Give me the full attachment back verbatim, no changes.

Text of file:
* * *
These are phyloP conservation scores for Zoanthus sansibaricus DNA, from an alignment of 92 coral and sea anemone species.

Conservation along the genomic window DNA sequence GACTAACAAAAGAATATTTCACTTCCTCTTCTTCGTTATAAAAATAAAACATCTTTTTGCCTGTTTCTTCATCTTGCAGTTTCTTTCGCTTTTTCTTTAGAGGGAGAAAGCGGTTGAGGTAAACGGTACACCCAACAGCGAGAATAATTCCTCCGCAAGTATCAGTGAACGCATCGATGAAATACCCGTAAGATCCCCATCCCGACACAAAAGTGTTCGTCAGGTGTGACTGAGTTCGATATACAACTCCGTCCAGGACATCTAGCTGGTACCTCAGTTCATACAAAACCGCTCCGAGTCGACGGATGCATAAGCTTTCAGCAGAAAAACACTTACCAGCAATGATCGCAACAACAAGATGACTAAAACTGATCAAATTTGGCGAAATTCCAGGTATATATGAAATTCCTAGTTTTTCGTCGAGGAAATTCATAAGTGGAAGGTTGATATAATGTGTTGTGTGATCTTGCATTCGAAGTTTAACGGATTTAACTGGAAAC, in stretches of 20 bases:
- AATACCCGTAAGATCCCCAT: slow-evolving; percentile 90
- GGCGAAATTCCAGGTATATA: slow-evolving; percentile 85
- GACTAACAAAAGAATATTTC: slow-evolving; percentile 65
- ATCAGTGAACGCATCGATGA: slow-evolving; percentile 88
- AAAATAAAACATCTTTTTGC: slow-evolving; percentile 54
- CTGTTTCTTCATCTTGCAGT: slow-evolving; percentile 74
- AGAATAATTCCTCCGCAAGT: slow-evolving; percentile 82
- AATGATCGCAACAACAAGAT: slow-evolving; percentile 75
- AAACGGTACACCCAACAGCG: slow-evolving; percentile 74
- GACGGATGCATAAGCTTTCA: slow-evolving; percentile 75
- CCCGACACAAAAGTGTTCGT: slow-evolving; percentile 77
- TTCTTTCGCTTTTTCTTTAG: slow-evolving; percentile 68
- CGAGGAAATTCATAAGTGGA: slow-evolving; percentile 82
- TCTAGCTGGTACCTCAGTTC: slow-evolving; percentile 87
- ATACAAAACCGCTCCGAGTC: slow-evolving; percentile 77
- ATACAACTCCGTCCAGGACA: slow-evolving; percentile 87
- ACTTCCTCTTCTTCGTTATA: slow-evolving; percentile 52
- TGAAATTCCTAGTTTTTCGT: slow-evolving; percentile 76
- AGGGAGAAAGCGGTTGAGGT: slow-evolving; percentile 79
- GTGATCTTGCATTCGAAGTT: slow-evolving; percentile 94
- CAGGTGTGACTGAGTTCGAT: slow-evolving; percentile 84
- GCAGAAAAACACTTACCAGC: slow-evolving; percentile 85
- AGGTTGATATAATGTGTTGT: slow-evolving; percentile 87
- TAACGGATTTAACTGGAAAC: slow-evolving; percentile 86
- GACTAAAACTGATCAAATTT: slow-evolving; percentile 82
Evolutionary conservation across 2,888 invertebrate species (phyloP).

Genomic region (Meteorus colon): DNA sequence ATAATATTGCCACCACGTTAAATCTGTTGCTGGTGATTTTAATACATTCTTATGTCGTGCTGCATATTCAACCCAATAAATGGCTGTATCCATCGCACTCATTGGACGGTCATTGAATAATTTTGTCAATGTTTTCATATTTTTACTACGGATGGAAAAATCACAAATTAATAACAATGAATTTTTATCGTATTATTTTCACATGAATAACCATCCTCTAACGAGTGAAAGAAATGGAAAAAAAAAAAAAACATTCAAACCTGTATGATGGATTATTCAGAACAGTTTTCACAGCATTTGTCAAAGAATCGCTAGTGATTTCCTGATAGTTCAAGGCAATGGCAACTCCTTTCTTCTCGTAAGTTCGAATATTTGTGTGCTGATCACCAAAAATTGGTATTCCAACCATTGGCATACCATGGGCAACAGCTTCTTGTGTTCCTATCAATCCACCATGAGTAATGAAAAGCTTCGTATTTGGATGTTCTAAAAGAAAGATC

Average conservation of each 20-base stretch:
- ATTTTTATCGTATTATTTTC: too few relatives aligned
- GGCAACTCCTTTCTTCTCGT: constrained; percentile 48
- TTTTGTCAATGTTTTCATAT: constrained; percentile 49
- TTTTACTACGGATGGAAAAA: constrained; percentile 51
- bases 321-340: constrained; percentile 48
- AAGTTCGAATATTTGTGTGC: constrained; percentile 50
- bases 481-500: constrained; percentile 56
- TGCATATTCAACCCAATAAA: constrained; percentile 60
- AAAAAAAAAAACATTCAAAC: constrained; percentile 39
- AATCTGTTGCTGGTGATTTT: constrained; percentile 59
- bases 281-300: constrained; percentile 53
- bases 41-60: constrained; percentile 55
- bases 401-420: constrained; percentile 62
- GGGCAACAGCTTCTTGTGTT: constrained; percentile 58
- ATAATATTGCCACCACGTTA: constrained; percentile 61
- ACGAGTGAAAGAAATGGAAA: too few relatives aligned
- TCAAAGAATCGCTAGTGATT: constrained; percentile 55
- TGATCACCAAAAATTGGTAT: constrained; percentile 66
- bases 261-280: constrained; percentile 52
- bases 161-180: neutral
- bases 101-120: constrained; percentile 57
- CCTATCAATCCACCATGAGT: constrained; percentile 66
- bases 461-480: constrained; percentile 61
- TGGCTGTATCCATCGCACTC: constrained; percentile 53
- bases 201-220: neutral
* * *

These are phyloP conservation scores for Zoanthus sansibaricus DNA, from an alignment of 92 coral and sea anemone species.

Conservation along the genomic window DNA sequence GACTAACAAAAGAATATTTCACTTCCTCTTCTTCGTTATAAAAATAAAACATCTTTTTGCCTGTTTCTTCATCTTGCAGTTTCTTTCGCTTTTTCTTTAGAGGGAGAAAGCGGTTGAGGTAAACGGTACACCCAACAGCGAGAATAATTCCTCCGCAAGTATCAGTGAACGCATCGATGAAATACCCGTAAGATCCCCATCCCGACACAAAAGTGTTCGTCAGGTGTGACTGAGTTCGATATACAACTCCGTCCAGGACATCTAGCTGGTACCTCAGTTCATACAAAACCGCTCCGAGTCGACGGATGCATAAGCTTTCAGCAGAAAAACACTTACCAGCAATGATCGCAACAACAAGATGACTAAAACTGATCAAATTTGGCGAAATTCCAGGTATATATGAAATTCCTAGTTTTTCGTCGAGGAAATTCATAAGTGGAAGGTTGATATAATGTGTTGTGTGATCTTGCATTCGAAGTTTAACGGATTTAACTGGAAAC, in stretches of 20 bases:
- AATACCCGTAAGATCCCCAT: slow-evolving; percentile 90
- GGCGAAATTCCAGGTATATA: slow-evolving; percentile 85
- GACTAACAAAAGAATATTTC: slow-evolving; percentile 65
- ATCAGTGAACGCATCGATGA: slow-evolving; percentile 88
- AAAATAAAACATCTTTTTGC: slow-evolving; percentile 54
- CTGTTTCTTCATCTTGCAGT: slow-evolving; percentile 74
- AGAATAATTCCTCCGCAAGT: slow-evolving; percentile 82
- AATGATCGCAACAACAAGAT: slow-evolving; percentile 75
- AAACGGTACACCCAACAGCG: slow-evolving; percentile 74
- GACGGATGCATAAGCTTTCA: slow-evolving; percentile 75
- CCCGACACAAAAGTGTTCGT: slow-evolving; percentile 77
- TTCTTTCGCTTTTTCTTTAG: slow-evolving; percentile 68
- CGAGGAAATTCATAAGTGGA: slow-evolving; percentile 82
- TCTAGCTGGTACCTCAGTTC: slow-evolving; percentile 87
- ATACAAAACCGCTCCGAGTC: slow-evolving; percentile 77
- ATACAACTCCGTCCAGGACA: slow-evolving; percentile 87
- ACTTCCTCTTCTTCGTTATA: slow-evolving; percentile 52
- TGAAATTCCTAGTTTTTCGT: slow-evolving; percentile 76
- AGGGAGAAAGCGGTTGAGGT: slow-evolving; percentile 79
- GTGATCTTGCATTCGAAGTT: slow-evolving; percentile 94
- CAGGTGTGACTGAGTTCGAT: slow-evolving; percentile 84
- GCAGAAAAACACTTACCAGC: slow-evolving; percentile 85
- AGGTTGATATAATGTGTTGT: slow-evolving; percentile 87
- TAACGGATTTAACTGGAAAC: slow-evolving; percentile 86
- GACTAAAACTGATCAAATTT: slow-evolving; percentile 82
Evolutionary conservation across 2,888 invertebrate species (phyloP).

Genomic region (Meteorus colon): DNA sequence ATAATATTGCCACCACGTTAAATCTGTTGCTGGTGATTTTAATACATTCTTATGTCGTGCTGCATATTCAACCCAATAAATGGCTGTATCCATCGCACTCATTGGACGGTCATTGAATAATTTTGTCAATGTTTTCATATTTTTACTACGGATGGAAAAATCACAAATTAATAACAATGAATTTTTATCGTATTATTTTCACATGAATAACCATCCTCTAACGAGTGAAAGAAATGGAAAAAAAAAAAAAACATTCAAACCTGTATGATGGATTATTCAGAACAGTTTTCACAGCATTTGTCAAAGAATCGCTAGTGATTTCCTGATAGTTCAAGGCAATGGCAACTCCTTTCTTCTCGTAAGTTCGAATATTTGTGTGCTGATCACCAAAAATTGGTATTCCAACCATTGGCATACCATGGGCAACAGCTTCTTGTGTTCCTATCAATCCACCATGAGTAATGAAAAGCTTCGTATTTGGATGTTCTAAAAGAAAGATC

Average conservation of each 20-base stretch:
- ATTTTTATCGTATTATTTTC: too few relatives aligned
- GGCAACTCCTTTCTTCTCGT: constrained; percentile 48
- TTTTGTCAATGTTTTCATAT: constrained; percentile 49
- TTTTACTACGGATGGAAAAA: constrained; percentile 51
- bases 321-340: constrained; percentile 48
- AAGTTCGAATATTTGTGTGC: constrained; percentile 50
- bases 481-500: constrained; percentile 56
- TGCATATTCAACCCAATAAA: constrained; percentile 60
- AAAAAAAAAAACATTCAAAC: constrained; percentile 39
- AATCTGTTGCTGGTGATTTT: constrained; percentile 59
- bases 281-300: constrained; percentile 53
- bases 41-60: constrained; percentile 55
- bases 401-420: constrained; percentile 62
- GGGCAACAGCTTCTTGTGTT: constrained; percentile 58
- ATAATATTGCCACCACGTTA: constrained; percentile 61
- ACGAGTGAAAGAAATGGAAA: too few relatives aligned
- TCAAAGAATCGCTAGTGATT: constrained; percentile 55
- TGATCACCAAAAATTGGTAT: constrained; percentile 66
- bases 261-280: constrained; percentile 52
- bases 161-180: neutral
- bases 101-120: constrained; percentile 57
- CCTATCAATCCACCATGAGT: constrained; percentile 66
- bases 461-480: constrained; percentile 61
- TGGCTGTATCCATCGCACTC: constrained; percentile 53
- bases 201-220: neutral